In all seriousness, I've been following the planned Tyson's construction for a while now. (I work in Tyson's and can't wait for the metro to come here to make my commute easier). If I can find the proposed plans on the internet, why can't the agencies who have cable running around here? They should know where their cable is, and they can do something to make sure it's found before bad things happen.

bobJune 4, 2009 2:37 PM

So their cable got cut? Who cares. Stuff Happens. Repair it and move along. If it was marked, you pay for the repair. If was NOT marked; they pay for the repair.

If its not encrypted, and red bits are spraying out into the ditch, then fine/fire the black suits for being dumbasses.

If it was critical infrastructure and had no backup via some other route, then fine/fire the black suits for being dumbasses.

RachJune 4, 2009 2:38 PM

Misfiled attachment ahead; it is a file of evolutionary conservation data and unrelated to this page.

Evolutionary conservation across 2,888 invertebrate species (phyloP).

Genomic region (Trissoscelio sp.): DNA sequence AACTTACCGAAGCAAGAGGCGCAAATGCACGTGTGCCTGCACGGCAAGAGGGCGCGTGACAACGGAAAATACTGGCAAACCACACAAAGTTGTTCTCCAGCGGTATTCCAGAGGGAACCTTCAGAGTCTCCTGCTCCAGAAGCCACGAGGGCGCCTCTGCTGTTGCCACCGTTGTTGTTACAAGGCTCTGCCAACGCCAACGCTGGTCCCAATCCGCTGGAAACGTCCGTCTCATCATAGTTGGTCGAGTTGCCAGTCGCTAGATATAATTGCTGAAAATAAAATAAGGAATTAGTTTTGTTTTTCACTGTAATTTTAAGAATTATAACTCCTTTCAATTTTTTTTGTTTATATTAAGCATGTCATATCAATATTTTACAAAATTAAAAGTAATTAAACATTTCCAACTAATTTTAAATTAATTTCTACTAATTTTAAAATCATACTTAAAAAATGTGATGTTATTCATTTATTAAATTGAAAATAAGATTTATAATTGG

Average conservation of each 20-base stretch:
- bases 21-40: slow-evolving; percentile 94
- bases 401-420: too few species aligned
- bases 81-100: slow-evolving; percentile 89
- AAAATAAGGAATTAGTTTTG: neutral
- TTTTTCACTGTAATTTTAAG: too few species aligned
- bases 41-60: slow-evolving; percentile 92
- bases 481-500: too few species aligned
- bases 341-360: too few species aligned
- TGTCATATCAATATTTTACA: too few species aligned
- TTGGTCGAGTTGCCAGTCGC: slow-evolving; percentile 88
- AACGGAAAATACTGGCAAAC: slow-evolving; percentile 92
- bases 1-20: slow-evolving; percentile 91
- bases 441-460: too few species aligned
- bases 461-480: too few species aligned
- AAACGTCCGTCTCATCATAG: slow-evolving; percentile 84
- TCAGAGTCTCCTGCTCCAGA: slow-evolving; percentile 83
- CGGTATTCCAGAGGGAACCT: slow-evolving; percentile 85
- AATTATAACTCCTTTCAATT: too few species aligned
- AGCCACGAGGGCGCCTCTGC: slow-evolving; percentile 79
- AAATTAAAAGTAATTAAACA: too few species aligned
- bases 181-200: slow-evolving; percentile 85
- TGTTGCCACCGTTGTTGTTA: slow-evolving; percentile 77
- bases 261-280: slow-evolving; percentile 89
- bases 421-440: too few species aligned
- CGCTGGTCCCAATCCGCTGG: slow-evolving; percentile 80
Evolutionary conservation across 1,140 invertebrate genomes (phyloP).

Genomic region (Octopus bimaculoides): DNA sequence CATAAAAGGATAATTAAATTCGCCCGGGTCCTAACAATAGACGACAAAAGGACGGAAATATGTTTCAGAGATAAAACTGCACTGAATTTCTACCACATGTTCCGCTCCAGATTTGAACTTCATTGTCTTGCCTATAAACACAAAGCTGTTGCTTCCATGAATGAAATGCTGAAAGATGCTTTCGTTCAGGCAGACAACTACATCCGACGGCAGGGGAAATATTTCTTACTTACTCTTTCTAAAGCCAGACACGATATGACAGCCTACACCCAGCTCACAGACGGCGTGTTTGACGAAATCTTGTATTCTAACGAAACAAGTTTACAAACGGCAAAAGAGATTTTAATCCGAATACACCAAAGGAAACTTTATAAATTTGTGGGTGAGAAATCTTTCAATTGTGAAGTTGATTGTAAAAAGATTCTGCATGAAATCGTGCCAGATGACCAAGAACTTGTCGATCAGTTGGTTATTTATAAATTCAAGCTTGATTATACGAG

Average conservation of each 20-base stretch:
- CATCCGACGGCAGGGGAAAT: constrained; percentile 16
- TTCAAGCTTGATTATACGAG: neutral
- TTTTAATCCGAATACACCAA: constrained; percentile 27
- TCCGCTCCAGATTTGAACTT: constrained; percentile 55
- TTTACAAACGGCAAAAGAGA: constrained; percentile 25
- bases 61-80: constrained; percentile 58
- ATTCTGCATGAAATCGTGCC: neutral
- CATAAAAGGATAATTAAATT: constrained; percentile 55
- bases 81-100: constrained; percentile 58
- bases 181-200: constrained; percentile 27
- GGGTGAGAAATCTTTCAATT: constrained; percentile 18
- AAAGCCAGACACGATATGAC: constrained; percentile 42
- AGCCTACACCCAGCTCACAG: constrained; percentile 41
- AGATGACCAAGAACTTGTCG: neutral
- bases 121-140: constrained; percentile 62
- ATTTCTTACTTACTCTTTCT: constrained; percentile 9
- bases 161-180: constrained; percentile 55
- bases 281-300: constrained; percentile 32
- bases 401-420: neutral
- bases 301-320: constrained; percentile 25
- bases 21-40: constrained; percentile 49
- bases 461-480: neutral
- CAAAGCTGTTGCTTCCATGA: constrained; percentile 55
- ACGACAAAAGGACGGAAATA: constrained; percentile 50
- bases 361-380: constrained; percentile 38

If they can't be bothered to put the effort in to mark their cables, or even to just let the construction company who would otherwise dig through them know where they are, then the company should just dig straight through the damned things.

It's not like they don't have the resources to keep an eye on such things.

CassandraJune 4, 2009 2:43 PM

I know the very building MAE-East is in. When I was there (many years ago), MAE-East was completely anonymous from the outside, but I realised anyone who knew the location could 'take it out' with ease. I haven't visited there since the Twin Towers attack, so I don't know if its security has been beefed up. At the time, I thought it was slightly surprising that it was such a single point of failure for the Internet.

The *really secure* networks are the ones with cable runs in airtight pipes run at positive pressure - if the pressure drops, traffic is cut off automatically.

Cassie

Jared LesslJune 4, 2009 3:02 PM

They wouldn't even show ID? Explain to me why anyone should give them the time of day. Without ID you are, as AngelOne put it, just a guy in a suit and sunglasses and can be treated like so much scenery.

Fuck em. If there's no conceivable way for the construction crews to know about the lines, then there's no reason they should care when they break them. That's the price you pay for having super-secret spy-grade fiber. It means you don't get to cry foul and demand reparations when someone stumbles across the toys you left out in the playground.

Bryan FeirJune 4, 2009 3:17 PM

@Cassandra